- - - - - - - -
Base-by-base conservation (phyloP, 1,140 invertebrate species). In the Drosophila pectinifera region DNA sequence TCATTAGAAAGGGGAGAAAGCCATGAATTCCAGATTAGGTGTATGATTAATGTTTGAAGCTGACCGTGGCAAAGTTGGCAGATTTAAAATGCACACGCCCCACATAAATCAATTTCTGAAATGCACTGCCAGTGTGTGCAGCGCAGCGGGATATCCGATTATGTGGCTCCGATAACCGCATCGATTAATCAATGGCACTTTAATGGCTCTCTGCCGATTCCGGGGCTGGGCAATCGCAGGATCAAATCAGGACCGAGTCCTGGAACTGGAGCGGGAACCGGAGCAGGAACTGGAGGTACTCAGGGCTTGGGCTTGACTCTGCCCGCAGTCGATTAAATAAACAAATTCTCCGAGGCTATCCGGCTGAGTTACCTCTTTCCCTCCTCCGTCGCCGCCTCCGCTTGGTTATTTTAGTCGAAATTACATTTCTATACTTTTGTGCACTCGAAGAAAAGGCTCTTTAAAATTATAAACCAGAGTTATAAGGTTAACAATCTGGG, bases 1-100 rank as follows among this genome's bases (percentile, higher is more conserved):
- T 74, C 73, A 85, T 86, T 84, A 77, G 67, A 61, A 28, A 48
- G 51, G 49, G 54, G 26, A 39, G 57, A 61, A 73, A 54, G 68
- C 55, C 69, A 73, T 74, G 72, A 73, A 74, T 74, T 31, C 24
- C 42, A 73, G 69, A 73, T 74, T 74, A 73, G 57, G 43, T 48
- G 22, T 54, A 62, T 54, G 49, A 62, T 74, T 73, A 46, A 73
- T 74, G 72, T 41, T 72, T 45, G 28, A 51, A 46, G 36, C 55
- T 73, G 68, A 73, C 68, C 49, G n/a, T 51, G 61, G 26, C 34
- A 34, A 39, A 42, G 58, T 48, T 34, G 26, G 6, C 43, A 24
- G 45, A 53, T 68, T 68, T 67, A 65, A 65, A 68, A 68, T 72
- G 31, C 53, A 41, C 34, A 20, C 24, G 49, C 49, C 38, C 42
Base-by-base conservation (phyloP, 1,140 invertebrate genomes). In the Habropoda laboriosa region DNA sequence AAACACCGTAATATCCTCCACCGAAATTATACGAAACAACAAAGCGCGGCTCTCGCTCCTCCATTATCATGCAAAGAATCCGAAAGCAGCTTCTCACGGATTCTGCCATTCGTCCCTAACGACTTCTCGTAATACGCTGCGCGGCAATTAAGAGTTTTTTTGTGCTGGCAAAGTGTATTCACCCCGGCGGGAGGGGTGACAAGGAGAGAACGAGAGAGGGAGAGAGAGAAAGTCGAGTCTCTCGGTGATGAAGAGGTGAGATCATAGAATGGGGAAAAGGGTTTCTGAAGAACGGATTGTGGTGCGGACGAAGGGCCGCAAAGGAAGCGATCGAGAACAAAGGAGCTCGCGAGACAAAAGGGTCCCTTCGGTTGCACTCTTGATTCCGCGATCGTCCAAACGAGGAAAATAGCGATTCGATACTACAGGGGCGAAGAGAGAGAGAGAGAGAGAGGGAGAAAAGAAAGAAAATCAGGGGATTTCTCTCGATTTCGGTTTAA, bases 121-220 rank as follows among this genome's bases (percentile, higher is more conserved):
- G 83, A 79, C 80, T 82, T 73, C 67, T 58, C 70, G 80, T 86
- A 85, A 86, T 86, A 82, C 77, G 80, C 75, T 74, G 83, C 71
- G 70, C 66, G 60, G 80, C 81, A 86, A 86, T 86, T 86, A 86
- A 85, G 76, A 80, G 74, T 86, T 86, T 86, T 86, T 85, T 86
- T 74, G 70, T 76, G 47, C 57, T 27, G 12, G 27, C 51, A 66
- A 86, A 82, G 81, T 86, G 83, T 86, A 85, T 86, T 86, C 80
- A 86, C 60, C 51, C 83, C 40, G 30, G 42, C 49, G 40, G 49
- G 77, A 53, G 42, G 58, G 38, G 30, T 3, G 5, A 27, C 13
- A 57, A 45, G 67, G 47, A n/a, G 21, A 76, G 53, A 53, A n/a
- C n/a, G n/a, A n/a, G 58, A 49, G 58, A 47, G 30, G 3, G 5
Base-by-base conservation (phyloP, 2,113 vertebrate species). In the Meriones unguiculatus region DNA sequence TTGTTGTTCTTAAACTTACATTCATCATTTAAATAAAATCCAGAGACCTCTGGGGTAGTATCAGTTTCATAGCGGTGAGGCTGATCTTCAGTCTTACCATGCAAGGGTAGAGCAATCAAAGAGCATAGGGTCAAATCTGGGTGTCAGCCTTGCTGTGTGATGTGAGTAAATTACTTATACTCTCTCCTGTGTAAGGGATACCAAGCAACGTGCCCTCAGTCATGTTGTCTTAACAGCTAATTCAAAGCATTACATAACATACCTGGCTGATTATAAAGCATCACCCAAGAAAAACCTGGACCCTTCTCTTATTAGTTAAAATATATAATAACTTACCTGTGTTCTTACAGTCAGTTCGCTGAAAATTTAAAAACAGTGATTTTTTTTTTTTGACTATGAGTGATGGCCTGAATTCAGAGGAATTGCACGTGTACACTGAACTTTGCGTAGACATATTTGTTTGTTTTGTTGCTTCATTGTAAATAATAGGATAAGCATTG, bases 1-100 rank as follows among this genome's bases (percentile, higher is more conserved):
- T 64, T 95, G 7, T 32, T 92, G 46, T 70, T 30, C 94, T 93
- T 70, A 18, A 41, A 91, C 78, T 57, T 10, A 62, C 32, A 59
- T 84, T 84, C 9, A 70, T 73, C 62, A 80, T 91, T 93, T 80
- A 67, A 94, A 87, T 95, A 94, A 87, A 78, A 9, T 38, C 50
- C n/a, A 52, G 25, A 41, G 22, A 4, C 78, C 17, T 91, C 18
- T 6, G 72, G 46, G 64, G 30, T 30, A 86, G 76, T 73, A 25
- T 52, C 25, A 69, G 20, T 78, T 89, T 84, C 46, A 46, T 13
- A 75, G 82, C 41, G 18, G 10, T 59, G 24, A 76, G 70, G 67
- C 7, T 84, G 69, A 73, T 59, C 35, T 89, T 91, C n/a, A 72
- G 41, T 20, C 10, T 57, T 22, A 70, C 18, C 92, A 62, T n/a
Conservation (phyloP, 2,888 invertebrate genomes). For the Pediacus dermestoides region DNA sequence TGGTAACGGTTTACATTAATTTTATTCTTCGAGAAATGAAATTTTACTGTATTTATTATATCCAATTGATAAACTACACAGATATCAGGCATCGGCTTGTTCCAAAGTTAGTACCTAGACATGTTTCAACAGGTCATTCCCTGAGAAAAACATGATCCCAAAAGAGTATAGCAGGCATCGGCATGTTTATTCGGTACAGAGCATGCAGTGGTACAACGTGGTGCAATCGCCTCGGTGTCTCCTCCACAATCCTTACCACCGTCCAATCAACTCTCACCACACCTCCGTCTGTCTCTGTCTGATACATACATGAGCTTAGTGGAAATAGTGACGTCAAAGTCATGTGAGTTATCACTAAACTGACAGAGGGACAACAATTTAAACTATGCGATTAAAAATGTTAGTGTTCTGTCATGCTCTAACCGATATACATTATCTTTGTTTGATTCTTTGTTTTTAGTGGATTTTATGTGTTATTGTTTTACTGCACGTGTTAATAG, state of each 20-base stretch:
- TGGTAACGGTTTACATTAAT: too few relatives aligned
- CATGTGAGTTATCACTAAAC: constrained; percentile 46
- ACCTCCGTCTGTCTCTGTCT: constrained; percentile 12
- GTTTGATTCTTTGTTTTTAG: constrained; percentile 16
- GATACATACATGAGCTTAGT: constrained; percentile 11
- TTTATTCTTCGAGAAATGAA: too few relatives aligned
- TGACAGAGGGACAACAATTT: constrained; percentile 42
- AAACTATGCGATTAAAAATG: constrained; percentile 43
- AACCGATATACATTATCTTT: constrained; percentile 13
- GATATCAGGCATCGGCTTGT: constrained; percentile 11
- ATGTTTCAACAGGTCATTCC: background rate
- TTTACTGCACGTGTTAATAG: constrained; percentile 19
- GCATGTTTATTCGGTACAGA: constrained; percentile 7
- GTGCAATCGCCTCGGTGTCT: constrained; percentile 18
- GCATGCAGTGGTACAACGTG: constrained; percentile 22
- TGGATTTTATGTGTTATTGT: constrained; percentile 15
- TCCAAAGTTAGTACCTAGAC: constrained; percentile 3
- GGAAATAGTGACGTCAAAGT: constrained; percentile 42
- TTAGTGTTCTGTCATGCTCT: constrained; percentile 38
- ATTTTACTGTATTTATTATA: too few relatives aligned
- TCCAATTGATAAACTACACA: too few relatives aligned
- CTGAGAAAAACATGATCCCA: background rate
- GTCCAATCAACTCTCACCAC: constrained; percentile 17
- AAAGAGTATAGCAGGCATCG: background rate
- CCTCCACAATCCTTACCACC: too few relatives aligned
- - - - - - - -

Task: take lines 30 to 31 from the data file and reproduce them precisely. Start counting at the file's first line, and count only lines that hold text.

- T 52, C 25, A 69, G 20, T 78, T 89, T 84, C 46, A 46, T 13
- A 75, G 82, C 41, G 18, G 10, T 59, G 24, A 76, G 70, G 67